In the last update, I made some hardware changes and implemented ROS nodes for each part. Except the odometry. Since the hall-effect sensor I had operated on 5 volts and I did not have a voltage level shifter on hand, I decided to use the Arduino Nano (which I was already using for the NeoPixel LEDs that I added for status indication). So the idea is that the sensor sends signals to the Arduino hardware interrupt, which updates a counter, computes the RPM and then the velocity for each time interval, which is sent to the Jetson Nano using the ROSSerial package. The Jetson Nano then uses this linear speed and the servo angle to compute the complete odometry of the car. In this update, I implemented only the first half - computing the linear speed and sending/receiving it at the Jetson Nano. Here are the steps:
The hardware involves 5 parts: 1 hall effect sensor (I used a cheap one I bought online), 3 3D printed parts (I got mine from here), and some strong neodymium magnets. The 3D printed parts involve a disk with 6 holes (for 6 magnets), a clip to attach it to the main drive shaft and a clip for the hall effect sensor. The installation and setup is very similar to the tutorial made by Tawn Kramer here. The changes can be seen in the photo below:
The installation was tested by wiring the 5v and ground pins of the hall-effect sensor to the Arduino’s pins and checking the LED to see if the distance between the sensor and each magnet is okay. Once verified, the digital output pin of the sensor is wired to digital pin 2 (hardware interrupt pin) on the Arduino Nano. A video of this is below:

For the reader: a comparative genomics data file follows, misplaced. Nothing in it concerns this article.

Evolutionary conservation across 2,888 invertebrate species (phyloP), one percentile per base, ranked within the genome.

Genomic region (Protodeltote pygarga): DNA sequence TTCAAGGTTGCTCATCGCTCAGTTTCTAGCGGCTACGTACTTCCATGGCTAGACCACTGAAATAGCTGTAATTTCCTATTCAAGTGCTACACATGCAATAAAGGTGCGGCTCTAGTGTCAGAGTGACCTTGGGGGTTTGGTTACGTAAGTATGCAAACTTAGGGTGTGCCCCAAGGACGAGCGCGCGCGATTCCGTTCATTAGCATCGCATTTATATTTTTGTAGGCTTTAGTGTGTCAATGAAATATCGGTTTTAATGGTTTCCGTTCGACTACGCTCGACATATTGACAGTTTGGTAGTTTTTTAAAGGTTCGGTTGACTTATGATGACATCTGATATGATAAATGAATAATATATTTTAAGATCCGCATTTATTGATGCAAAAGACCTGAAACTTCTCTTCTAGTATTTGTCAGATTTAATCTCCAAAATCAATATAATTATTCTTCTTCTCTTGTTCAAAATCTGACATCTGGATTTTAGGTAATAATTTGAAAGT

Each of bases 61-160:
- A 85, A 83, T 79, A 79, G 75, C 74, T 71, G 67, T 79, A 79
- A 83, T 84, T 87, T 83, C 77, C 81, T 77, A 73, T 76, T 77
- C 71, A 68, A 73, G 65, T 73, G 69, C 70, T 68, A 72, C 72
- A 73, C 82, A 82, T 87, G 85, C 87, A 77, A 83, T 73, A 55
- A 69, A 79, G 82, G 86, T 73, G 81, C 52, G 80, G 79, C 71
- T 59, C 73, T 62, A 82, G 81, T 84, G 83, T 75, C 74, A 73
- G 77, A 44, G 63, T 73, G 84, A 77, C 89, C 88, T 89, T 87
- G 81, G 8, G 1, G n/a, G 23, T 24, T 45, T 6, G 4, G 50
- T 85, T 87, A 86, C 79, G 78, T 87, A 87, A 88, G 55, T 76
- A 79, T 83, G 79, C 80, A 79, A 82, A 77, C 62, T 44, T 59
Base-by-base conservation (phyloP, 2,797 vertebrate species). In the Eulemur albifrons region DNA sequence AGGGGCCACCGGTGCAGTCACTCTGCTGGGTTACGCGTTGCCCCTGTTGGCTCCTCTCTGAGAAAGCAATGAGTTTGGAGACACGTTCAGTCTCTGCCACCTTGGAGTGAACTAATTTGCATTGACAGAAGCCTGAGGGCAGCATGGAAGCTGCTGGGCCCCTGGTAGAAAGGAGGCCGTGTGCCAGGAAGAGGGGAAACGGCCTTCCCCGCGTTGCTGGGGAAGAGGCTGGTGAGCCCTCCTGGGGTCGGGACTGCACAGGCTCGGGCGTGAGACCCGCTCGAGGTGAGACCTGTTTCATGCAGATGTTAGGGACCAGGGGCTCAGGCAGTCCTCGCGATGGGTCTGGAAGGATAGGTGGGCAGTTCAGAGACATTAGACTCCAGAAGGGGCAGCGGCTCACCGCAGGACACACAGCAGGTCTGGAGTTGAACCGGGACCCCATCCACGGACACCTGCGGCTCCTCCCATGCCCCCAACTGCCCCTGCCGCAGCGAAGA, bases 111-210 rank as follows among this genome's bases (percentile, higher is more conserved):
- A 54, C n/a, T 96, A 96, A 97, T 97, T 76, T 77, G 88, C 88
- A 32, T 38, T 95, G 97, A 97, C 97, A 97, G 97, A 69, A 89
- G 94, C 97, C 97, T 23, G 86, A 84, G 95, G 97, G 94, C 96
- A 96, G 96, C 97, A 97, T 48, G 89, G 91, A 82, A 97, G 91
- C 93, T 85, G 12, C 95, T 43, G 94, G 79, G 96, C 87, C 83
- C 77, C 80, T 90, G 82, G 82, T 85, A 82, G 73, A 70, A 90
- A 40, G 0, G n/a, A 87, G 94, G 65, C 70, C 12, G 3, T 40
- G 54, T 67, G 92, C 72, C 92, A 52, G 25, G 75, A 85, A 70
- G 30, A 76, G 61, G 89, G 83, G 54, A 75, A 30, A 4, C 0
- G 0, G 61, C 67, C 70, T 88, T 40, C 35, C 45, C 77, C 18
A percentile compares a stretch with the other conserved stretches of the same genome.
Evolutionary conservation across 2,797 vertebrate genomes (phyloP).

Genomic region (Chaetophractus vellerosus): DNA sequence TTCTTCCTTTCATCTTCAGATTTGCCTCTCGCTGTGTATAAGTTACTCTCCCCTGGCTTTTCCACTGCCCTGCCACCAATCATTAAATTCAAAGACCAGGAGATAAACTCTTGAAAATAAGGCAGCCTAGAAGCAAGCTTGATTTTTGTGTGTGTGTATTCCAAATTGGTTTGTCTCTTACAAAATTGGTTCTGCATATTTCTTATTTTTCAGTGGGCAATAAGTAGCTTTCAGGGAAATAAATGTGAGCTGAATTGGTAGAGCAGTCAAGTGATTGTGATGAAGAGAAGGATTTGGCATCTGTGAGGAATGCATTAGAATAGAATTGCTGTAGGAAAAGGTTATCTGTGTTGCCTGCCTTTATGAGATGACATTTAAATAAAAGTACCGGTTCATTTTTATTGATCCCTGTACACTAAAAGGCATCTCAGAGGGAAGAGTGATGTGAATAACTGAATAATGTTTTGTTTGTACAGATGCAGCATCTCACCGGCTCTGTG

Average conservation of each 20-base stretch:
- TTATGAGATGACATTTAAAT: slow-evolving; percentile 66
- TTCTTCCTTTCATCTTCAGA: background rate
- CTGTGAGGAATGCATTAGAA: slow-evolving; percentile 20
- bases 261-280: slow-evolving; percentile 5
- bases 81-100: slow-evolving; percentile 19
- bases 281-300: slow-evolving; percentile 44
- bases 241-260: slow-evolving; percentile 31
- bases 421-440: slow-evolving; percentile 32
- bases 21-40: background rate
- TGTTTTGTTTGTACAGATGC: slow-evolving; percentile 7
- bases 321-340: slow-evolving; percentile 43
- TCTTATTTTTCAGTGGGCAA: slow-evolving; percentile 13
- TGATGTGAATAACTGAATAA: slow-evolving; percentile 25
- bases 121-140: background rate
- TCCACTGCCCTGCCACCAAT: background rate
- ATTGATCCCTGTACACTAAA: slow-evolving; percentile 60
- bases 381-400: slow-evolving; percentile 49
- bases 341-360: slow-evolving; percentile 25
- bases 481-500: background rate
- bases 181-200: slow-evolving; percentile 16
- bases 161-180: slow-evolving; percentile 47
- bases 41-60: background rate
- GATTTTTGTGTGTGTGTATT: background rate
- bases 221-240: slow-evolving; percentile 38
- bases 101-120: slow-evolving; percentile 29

Arduino Nano / ROSSerial
On the Arduino, the first task is to read and compute the speed. For this, I used an interrupt callback function which increments a counter variable everytime a rising edge is sensed by the hardware interrupt. In the main loop of the code, the counter value is read every second, using which the number of rotations per minute can be calculated. The ratio between the RPM and the linear speed was measured by moving the car along a known straight line and measuring the linear distance travelled vs the number of rotations counted. I did this test multiple times and averaged the results.
Next, I used this example tutorial for a simple publisher to publish the computed speed via ROSSerial to the Jetson Nano. I used the std_msgs/Float64 data type instead of the string as shown in the tutorial. On the Jetson Nano, one needs to run roscore and in another terminal, the serial_node.py provided by ROSSerial. I simply added this to the launch file so that the serial node is initialized everytime the car is started. This is verified by simply checking the topic list and echoing the particular topic.
In the Arduino code, I made the mistake of not commenting out my serial print commands, which I was using for debugging. This gave me errors since I was using a different baud rate (ROSSerial uses 57600). I also had dynamic memory issues with the Arduino Nano 128p (ATMega128), which meant ROSSerial couldn’t send/receive data correctly. This was resolved by upgrading to the Arduino Nano 328p (ATMega328).
The odometry node is a simple publisher/subscriber that subscribes to the float value sent by the Arduino, formats it into an odometry message and publishes it. In the future, I want to put this together with the steering angle values and estimate the pose. This can then be fused with the IMU measurements using an extended Kalman filter.